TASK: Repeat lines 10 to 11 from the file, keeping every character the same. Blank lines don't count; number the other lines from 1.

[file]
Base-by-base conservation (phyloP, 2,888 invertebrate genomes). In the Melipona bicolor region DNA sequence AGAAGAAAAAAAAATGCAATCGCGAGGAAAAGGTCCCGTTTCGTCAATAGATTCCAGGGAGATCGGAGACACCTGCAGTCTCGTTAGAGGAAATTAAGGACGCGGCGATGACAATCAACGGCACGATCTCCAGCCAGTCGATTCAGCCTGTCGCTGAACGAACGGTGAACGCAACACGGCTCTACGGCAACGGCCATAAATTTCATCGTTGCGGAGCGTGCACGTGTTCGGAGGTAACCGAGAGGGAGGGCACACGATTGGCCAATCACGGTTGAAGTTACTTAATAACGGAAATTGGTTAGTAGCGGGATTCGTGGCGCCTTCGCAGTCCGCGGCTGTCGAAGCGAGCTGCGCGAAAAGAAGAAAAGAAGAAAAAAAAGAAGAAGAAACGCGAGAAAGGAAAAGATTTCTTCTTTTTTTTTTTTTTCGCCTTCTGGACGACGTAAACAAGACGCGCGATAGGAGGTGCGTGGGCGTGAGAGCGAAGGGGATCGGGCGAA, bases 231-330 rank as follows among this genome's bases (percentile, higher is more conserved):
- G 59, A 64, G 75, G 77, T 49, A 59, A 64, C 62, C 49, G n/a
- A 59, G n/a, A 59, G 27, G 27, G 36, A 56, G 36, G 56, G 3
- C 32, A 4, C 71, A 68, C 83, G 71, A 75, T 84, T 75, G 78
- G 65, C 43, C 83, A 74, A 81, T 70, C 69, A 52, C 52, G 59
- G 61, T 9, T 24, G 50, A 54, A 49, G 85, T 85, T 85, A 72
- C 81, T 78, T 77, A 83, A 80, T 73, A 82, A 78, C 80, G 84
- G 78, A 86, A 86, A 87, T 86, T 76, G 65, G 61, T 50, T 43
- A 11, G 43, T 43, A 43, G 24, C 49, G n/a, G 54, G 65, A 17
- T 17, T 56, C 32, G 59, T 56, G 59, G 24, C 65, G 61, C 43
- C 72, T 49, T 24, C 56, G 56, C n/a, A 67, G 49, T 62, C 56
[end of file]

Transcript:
- T 17, T 56, C 32, G 59, T 56, G 59, G 24, C 65, G 61, C 43
- C 72, T 49, T 24, C 56, G 56, C n/a, A 67, G 49, T 62, C 56